|Al-Ahram Weekly Online
28 June - 4 July 2001
|Published in Cairo by AL-AHRAM established in 1875||Current issue | Previous issue | Site map|
The great debateSir- I have just returned from a visit to Atlanta, where I had been invited to attend the CNN World Report Forum. The annual event brings together around 400 reporters and heads of TV news departments from around the world. On our first day at the CNN Centre, as we were finishing breakfast, we were informed that Israeli Prime Minister Ariel Sharon would be talking to us via satellite feed from Jerusalem. Minutes later, Sharon appeared on a huge screen and read his address to the delegates. He stated that two Israelis had died that morning and reiterated that the Israelis want peace. More than once in his short speech he referred to the Palestinians as terrorists.
The reporters were then urged by CNN's Mike Hanna to step up to the podium and ask Mr Sharon questions. The whole session was being aired live on CNN. Naturally, I had a few questions to ask Mr Sharon, so I was amongst the first to step forward. I introduced myself as representing Egyptian TV and, very calmly, reminded Mr Sharon that he had given us the figures for the Israeli casualties but had apparently forgotten the Palestinian casualties, who far outnumber the Israelis. I went on: "You claim you want peace, but since becoming prime minister, you've been bombarding them with mortars, artillery and F16s while they have only got stones to defend themselves." A nervous Mike Hanna interrupted me, urging me to state my question , so I asked: "What kind of peace can be achieved in such conditions?"
The cynical smile on Sharon's face had disappeared and was replaced by a frown. But more was yet to come. I quickly added: "You say you have no reservations on the Mitchell report but refuse to stop the building of settlements unless the violence first stops. Why must Israel put preconditions every time a possible peace initiative is in sight?" There was complete silence in the hall as the reporters waited for Sharon's response. For half a minute the Israeli leader could only manage a nervous cough. When he finally opened his mouth to speak he kept stuttering and simply accused me of repeating the "same lies that come from my region." I looked around and saw several of the delegates trying hard to suppress their laughter at such a ridiculous reply. Ted Turner, who had earlier been greeting me with "Hello, my Egyptian friend," had no trouble remembering my name after that morning.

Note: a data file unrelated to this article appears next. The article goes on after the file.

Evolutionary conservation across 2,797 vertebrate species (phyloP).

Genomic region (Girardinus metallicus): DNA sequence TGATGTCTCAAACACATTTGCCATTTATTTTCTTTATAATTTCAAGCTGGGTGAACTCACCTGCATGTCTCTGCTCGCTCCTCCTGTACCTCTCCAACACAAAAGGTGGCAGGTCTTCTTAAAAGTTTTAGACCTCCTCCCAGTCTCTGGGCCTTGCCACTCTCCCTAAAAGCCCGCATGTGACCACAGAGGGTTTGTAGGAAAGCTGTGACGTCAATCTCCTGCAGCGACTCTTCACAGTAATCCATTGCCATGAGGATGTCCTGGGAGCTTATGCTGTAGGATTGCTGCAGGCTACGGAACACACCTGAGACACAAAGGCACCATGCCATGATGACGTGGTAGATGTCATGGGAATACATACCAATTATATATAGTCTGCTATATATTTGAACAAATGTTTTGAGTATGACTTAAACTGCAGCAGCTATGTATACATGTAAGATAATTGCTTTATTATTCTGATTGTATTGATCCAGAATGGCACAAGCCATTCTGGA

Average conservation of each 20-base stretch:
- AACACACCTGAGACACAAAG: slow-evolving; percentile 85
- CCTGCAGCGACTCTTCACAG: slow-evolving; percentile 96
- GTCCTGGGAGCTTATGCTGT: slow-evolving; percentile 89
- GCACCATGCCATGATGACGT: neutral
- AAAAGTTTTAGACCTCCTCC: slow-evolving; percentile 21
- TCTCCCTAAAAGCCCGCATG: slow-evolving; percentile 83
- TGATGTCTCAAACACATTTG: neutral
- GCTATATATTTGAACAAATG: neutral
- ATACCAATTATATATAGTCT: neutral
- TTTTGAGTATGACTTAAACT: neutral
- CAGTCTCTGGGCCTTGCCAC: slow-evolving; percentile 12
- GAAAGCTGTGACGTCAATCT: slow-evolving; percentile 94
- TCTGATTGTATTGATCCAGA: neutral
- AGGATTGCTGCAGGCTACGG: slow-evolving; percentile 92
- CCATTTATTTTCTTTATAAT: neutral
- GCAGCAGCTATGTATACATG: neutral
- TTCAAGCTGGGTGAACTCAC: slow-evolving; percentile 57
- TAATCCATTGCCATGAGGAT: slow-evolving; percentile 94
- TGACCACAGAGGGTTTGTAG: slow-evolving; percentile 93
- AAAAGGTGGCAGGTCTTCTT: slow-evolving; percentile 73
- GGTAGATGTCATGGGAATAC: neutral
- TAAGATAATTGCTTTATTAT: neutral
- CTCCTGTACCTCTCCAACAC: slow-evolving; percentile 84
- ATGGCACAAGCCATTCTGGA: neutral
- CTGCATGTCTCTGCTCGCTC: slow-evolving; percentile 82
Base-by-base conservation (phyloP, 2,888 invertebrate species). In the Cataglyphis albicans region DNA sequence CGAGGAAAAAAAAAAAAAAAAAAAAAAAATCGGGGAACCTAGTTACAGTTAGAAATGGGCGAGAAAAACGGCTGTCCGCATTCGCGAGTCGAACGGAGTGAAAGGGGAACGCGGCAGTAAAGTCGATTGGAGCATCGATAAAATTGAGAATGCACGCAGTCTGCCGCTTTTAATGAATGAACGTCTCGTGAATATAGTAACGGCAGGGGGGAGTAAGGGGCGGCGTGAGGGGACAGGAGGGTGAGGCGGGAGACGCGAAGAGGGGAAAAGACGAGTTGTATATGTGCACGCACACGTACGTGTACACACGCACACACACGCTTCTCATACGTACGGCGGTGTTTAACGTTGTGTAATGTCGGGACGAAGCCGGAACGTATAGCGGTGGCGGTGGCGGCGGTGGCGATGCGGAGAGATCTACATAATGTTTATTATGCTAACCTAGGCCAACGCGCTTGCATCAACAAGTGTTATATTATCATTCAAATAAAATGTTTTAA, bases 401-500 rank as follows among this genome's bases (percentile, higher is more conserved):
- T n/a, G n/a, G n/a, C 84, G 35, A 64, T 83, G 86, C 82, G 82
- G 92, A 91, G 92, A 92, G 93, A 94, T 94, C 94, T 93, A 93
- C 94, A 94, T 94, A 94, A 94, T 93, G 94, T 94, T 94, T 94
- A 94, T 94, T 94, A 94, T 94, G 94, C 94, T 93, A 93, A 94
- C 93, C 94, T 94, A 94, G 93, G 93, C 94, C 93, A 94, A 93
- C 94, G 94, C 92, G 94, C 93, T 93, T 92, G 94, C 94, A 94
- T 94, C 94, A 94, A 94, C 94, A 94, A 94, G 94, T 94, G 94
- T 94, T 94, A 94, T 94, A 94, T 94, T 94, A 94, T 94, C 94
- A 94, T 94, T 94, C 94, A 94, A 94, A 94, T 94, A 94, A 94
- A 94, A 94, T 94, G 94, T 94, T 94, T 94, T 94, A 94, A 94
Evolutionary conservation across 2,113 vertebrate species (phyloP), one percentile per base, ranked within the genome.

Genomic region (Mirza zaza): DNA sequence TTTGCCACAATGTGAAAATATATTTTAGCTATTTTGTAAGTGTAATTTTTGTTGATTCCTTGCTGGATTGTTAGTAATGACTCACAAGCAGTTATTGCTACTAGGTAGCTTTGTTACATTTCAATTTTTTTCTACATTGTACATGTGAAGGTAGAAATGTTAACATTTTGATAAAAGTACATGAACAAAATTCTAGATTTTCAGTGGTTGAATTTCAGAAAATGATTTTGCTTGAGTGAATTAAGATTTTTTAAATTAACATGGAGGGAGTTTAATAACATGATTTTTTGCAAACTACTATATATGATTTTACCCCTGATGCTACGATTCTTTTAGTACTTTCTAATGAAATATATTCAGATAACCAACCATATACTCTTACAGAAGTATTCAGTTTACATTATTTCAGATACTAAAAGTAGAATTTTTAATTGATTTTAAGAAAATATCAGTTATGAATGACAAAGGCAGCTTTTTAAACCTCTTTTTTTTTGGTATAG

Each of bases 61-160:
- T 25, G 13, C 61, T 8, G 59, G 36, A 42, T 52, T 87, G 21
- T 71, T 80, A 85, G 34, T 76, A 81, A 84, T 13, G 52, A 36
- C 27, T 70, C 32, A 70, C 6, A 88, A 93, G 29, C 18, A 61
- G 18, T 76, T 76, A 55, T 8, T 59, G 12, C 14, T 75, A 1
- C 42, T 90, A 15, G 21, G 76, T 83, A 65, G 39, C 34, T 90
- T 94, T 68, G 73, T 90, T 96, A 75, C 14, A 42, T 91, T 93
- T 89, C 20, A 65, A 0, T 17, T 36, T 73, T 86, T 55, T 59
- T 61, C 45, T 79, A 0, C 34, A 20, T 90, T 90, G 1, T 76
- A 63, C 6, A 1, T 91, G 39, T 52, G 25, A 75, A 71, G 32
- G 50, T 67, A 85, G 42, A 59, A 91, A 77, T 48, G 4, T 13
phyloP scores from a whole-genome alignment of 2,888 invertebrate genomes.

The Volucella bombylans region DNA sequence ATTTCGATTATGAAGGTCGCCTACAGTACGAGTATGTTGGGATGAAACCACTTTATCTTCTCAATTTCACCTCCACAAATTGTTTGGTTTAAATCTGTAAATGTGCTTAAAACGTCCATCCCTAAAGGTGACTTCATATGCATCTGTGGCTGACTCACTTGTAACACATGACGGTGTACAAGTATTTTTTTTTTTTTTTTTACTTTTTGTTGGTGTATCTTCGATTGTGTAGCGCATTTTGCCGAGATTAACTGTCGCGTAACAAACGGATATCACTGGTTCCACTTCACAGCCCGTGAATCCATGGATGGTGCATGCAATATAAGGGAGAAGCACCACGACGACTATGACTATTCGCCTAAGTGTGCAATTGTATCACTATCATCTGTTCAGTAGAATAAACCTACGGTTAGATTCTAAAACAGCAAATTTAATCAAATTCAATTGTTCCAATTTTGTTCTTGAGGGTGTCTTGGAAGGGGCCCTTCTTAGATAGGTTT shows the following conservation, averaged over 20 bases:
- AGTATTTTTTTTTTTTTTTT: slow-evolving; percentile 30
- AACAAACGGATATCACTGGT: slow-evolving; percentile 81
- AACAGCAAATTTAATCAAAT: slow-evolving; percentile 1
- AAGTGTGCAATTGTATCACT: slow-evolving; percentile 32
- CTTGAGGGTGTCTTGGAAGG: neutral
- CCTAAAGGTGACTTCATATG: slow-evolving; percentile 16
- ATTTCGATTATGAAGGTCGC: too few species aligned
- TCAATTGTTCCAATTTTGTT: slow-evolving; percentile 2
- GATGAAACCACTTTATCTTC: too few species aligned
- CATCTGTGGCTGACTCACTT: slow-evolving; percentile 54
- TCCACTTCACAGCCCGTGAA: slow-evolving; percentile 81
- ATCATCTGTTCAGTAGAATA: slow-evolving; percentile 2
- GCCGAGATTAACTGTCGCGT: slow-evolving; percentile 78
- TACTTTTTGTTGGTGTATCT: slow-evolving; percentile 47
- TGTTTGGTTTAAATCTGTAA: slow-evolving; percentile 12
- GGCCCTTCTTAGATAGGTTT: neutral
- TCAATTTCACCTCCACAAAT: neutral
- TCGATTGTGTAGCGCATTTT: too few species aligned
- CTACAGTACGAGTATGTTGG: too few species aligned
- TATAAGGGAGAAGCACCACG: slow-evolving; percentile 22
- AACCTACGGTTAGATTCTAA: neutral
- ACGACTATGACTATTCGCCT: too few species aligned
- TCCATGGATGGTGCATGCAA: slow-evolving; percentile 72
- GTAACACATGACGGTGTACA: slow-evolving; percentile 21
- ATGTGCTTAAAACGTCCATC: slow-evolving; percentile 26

Fortunately, I have not met with the same fate as Lebanese journalist Raghida Dergham, who has been indicted for high treason in her country for debating an Israeli Mossad operative in Washington. I call on my fellow journalists to carry out their obligations with conscience, express themselves freely and make the Arab viewpoint known whenever they get a chance to do so.
There in spiritSir- Sir- Maybe Puccini was amongst the 300,000 people lining the streets of Milan at Verdi's 1901 funeral procession. Surely Rossini and Donizetti were not: they died respectively in 1868 and 1848 ("In Verdi veritas," Al-Ahram Weekly, 21-27 June).
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